Truth - Being on your own can be absolutely mortifying but it's one of the most satisfying things you have to do in life. Every single day leaves things up to you to choose. With no one else around, you ask yourself in those moments who you are and especially now that no one else is watching. What kind of individual do you want to be? What's the impact you want to make in your communities? What do you look like in these changing contexts. Things never stop changing, all of it is temporary but that time is all important nonetheless. Call me a sojourner.
"People change and forget to tell one another" Unknown
Does anyone else talk to themselves or is that just me? The past few days, at least for me, have been nothing short of chaotic. I don't think I have ever been so scared in my entire life. Context - I moved to Cleveland for graduate school. From the outside though, everything looks perfectly fine but in all honesty, I have never felt so out of place, disconnected, or unsure like I do now. What irks me most is that I knew I'm okay. I know that everything is going to be fine. I'm aware that I'm just nervous, anxious, and afraid because everything about this experience is new in addition to I'm alone for the first time in my entire life. I've never had a job before, or the responsibility of a car let alone myself with no one to check on me/rely on. It's all the novelty hitting me at once. It's manageable but to me it feels like in this constant panic mode. Everything feels like a big deal. Everywhere and everyone is new. I don't know who to trust. I don't know what normal here. I don't know who I'm supposed to be here. The irony of all of this is that this exactly what the students feel in coming to college (and what anyone feels in a new environment). I'm going through what I'm going to be learning about. My saving grace has been knowing that in reality all the things I'm feeling are perfectly fine, that people are just a call/text away, and most of all that time changes everything. That's the best part about being a sojourner.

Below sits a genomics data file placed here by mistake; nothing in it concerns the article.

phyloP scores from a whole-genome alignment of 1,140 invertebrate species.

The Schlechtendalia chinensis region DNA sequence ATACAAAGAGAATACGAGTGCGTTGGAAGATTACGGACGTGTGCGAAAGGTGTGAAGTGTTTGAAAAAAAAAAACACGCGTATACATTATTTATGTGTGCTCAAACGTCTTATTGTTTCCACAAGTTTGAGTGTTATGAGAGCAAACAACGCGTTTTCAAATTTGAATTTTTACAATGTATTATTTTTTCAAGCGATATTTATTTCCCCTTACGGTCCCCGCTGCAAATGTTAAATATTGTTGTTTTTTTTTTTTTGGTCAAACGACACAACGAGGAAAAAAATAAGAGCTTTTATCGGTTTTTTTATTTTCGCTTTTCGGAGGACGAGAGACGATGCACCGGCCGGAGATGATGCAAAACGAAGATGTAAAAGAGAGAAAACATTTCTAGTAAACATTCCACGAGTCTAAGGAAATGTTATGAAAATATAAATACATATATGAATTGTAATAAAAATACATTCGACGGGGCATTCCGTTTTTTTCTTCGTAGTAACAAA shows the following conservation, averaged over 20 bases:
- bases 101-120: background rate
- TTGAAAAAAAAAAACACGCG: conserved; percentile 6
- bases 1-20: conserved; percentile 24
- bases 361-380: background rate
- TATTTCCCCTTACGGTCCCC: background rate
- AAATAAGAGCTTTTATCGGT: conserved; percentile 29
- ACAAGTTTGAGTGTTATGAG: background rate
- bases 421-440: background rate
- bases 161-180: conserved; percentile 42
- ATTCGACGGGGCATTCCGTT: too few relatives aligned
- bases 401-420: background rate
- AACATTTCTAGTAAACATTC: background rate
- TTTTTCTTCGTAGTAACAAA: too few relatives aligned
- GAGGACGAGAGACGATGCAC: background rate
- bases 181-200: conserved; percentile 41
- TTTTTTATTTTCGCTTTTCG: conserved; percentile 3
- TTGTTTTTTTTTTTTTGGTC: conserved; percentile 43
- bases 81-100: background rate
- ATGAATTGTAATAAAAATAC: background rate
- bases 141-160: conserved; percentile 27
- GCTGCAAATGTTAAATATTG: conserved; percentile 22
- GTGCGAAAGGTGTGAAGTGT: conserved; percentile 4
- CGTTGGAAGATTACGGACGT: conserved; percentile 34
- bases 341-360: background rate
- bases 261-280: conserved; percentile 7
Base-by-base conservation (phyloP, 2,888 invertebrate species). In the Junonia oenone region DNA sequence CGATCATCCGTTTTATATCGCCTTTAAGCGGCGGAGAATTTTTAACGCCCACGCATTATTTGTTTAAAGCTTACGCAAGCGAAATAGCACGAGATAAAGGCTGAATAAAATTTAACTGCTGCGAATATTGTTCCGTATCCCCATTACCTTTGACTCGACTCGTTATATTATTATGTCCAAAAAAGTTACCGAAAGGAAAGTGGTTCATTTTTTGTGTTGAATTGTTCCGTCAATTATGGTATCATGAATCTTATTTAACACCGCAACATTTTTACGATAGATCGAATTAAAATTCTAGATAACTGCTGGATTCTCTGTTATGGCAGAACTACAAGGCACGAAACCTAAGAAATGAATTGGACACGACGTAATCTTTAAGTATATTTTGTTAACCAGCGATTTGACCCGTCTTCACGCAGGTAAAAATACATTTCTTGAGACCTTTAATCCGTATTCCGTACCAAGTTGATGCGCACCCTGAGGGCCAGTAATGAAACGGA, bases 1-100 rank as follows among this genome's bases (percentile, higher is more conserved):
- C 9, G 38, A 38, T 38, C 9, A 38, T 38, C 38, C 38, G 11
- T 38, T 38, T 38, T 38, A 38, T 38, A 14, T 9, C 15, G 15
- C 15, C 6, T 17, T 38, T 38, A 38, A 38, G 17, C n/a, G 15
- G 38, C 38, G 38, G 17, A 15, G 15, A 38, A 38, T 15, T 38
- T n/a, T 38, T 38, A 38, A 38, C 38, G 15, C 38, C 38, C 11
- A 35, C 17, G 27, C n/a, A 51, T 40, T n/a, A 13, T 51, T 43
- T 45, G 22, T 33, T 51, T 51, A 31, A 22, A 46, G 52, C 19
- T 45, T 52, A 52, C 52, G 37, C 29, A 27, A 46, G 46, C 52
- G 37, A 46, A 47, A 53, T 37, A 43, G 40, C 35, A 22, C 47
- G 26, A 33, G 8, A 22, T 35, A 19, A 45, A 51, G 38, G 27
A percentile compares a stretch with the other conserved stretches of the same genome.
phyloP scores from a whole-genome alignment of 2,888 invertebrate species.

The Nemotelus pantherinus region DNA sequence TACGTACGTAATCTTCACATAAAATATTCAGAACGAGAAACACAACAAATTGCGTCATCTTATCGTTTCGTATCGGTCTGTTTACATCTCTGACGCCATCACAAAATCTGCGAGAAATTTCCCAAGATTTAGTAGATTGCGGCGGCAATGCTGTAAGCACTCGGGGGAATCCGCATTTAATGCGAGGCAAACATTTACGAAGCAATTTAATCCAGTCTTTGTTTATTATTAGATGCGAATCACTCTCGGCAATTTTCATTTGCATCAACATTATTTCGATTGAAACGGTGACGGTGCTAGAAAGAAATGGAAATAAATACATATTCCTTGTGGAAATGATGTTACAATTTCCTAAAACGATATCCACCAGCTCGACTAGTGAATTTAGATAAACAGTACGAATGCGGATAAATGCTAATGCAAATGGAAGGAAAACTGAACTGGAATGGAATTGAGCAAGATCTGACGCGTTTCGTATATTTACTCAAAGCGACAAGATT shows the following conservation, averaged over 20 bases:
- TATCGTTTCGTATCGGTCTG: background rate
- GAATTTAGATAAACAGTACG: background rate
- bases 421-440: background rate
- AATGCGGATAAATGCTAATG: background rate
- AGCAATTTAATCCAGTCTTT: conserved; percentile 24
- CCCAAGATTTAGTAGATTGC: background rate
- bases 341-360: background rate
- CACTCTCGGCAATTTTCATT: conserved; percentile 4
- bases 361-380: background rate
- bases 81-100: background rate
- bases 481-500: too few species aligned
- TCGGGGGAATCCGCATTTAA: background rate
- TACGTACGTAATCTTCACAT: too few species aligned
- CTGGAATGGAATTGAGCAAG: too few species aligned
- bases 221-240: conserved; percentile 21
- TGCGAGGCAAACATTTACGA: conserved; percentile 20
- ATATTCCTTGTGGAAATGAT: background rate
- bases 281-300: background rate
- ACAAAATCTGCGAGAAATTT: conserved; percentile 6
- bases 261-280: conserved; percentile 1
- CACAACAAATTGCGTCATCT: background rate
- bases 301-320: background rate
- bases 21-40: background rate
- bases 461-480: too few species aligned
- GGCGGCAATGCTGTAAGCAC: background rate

That word sojourner means to stay somewhere temporarily. It's so relevant. I'm here for two years studying higher education and student affairs before moving on to another insitution. This is my chosen career path. This is how it's going to be every so often - moving from place to place. It's my first time and I'm working on processing all these feelings of helplessness, confusion, and mortal fear. Everywhere I turn there are people. I've never lived in city before and the rules are different here. People don't say hi here. They don't smile back awkwardly when you accidentally make eye contact. They cross the street as they please, expect you to always have quarters to parallel park into tiny spots, and lay on their horns like it's their day job. As someone who takes everything to heart with this gift/curse of empathy - it's all too much. I just want to turn it off and stop feeling everything all the time, all at once. All around I see people who are all so different but they walk past one another as if they're not there. I see you, do you not see me. The divisions of socioeconomic class, race, and sexuality are so apparent. Areas of gentrification, racialized boundaries, and restricted outlets of self expression abound. Everyone I see I want to know about. What is your story? Why are you who you are? What gift have you been given to contribute to the world and how do you use it? All of these thoughts go through me head as I'm listening to my navigation system direct me, adjusting mirrors, and watching out for jaywalkers. This is my new life.